It may not be making any money yet, but newly Facebook-owned tech darling WhatsApp still has some pretty interesting numbers.
Revealed yesterday by Facebook during its latest earnings, its the first time outsiders have been able to get an inside look at the app which Facebook paid a hefty sum for.
So, we know Facebook paid $22bn for the messaging app, using 177.8m of shares and $4.59bn in cash, in addition to 45.9m of restricted stock unit shares which went to WhatsApp employees.
More enlightening however, was whether that sum was worth it, as the previously private company’s accounts were revealed.
With no clear monetisation model yet – a criticism made by many when Facebook paid billions for it – WhatsApp brought in $3.8m in 2012 and $10.2m in 2013. Pre-tax losses, however, grew from $55.6m in 2012, to $138.7m in 2013. More than half of these losses each year were down to stock compensation.
In the first half of this year, it lost $230m on revenue of $15m.
Mark Zuckerberg doesn't seem too worried about making money yet, despite the hefty outlay (we hear he has enough already), and is more focused on growing users to an almost mythical one billion.
The Facebook founder said it would "first focus on connecting 1bn people, reaching the full potential before aggressively turning them into new businesses. I can’t think of that many other companies or products that have multiple lines of products that are on track to connect 1bn people."
So when is WhatsApp likely to hit that magic number?
When Facebook announced it was buying the five-year-old startup earlier this year, it said the service was adding more than a million users a day.
At that rate, WhatsApp can roughly be expected to hit 1bn users at the beginning of 2016.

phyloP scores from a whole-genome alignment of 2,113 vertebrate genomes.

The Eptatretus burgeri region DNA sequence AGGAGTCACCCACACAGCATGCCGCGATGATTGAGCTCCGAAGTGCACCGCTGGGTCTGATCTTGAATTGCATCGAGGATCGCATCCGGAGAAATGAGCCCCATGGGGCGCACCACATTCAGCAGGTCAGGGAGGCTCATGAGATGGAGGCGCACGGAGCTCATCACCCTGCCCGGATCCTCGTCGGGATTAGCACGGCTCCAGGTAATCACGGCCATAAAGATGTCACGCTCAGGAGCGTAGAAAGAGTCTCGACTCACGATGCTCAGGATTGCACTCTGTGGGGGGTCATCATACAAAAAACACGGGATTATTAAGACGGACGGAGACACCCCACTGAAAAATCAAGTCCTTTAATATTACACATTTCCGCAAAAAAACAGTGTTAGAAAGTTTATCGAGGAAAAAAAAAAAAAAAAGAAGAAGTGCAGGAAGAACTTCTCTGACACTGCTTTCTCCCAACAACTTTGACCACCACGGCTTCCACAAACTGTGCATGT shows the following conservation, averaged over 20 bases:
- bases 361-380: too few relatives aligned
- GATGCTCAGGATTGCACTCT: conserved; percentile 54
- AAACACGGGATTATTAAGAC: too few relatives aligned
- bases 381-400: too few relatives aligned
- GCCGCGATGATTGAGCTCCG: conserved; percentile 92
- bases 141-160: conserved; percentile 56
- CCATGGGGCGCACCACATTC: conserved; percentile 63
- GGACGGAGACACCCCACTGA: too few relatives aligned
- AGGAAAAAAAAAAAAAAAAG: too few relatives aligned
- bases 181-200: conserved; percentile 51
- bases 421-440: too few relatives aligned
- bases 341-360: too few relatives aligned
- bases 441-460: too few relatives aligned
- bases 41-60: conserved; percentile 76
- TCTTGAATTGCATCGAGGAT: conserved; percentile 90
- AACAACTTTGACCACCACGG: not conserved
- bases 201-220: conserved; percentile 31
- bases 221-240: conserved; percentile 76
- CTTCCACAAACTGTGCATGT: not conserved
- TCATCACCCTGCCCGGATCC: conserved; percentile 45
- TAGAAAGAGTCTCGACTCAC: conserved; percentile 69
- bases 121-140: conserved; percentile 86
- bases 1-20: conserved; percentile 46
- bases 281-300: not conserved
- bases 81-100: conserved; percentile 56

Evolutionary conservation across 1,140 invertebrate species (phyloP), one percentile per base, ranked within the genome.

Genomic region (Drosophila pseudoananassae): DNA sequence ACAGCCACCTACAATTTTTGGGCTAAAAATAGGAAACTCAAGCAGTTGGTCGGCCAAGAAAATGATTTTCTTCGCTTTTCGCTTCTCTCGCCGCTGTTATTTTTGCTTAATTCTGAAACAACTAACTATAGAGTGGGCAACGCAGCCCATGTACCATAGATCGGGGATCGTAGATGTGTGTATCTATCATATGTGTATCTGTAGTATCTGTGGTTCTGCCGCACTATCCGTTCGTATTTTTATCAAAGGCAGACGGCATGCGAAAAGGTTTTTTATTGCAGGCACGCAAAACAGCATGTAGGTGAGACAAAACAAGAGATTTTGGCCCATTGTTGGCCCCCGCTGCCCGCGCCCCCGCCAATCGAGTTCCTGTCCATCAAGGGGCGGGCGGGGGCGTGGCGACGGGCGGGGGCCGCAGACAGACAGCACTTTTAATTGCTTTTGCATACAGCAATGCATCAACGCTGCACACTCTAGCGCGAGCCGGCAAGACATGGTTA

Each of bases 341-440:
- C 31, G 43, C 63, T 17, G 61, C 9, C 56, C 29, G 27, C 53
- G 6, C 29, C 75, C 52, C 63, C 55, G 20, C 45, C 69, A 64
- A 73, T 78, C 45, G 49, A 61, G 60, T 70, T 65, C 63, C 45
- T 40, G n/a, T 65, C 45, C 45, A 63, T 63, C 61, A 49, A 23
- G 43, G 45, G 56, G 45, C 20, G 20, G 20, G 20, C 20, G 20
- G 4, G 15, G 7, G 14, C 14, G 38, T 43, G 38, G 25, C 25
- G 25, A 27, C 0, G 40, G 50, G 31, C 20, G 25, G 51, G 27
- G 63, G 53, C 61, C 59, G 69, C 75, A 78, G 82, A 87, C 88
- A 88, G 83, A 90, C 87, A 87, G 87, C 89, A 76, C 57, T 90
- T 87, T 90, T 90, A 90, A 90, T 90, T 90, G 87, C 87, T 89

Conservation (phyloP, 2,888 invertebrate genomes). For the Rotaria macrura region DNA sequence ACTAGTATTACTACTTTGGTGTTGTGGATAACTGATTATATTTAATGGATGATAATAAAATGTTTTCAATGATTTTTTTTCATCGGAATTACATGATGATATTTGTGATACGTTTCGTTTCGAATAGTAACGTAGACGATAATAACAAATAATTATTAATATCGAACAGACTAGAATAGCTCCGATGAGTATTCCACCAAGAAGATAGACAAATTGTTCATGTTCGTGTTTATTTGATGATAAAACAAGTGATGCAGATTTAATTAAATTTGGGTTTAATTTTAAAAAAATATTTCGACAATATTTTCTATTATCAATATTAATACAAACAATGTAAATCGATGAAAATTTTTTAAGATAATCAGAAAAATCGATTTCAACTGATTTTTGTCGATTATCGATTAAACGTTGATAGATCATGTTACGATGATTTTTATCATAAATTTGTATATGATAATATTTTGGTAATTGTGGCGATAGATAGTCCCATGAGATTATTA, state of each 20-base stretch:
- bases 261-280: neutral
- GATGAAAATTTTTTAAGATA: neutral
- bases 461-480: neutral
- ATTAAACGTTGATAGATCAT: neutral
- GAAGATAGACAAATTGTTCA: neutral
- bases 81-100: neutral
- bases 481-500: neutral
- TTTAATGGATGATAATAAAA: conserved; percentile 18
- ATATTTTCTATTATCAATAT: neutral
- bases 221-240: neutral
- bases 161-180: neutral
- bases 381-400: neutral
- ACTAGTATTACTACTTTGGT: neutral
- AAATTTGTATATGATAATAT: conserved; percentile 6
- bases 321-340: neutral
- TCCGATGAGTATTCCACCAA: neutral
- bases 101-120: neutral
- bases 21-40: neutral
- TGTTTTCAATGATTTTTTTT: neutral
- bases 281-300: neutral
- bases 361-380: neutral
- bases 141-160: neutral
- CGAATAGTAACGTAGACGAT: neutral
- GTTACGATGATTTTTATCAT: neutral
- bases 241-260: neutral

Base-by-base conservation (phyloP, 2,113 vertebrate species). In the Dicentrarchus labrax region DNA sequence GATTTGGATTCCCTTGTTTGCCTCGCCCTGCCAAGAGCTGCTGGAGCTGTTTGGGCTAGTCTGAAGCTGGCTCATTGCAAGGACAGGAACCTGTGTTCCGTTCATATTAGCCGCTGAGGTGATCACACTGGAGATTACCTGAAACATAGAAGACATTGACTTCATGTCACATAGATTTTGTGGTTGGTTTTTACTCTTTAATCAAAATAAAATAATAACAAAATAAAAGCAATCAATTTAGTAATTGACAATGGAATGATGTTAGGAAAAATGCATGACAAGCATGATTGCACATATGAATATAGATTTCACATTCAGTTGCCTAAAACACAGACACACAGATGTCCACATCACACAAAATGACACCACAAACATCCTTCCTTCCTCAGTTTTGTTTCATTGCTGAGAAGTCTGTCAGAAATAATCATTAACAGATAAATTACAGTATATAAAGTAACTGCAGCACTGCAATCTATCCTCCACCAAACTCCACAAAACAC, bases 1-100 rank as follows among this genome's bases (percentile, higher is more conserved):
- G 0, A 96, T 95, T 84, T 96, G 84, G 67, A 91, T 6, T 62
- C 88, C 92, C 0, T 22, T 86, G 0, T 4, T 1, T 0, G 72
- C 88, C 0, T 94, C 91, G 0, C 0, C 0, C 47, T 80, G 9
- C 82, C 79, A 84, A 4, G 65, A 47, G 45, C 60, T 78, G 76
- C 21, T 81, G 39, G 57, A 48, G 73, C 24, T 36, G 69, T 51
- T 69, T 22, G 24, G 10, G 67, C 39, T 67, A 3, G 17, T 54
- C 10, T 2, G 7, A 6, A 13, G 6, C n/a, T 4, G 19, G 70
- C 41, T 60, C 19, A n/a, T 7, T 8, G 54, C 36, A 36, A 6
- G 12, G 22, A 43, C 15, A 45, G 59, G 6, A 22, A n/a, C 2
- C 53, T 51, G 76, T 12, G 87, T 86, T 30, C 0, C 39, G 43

But can it really add a million users a day? Between April and August this year it went from 500m to 600m- thats adding almost the equivalent of the population of Swaziland in four months, or 657,894 a day. It’s no one million a day – but hey, it ‘aint bad.
Even adding that number of users at a steady rate, WhatsApp is still likely to hit 1bn users only a little later, in May 2016.
Either number sounds big. Its 500m additions in 652 days at one million a day, or 767 days at 657,894 a day. It’s not beyond the realm of possibility, though: Facebook jumped from 500m users to a billion in roughly 793 days, adding around 630,517 users a day between July 2010 and September 2012.
So, circle the first half of 2016 in your diary for WhatsApp hitting Zuckerberg's one billion user mark. Maybe he'll have some plans for how it can make a profit by then – although WhatsApp founder Jan Koum predicts this will be even further down the line.
Koum told tech conference Code Mobile this week: “Over the next few years our focus will continue to be on growth. At some point we’ll get to a billion, two billion users. Revenue is something that… will happen five years from now, maybe later.”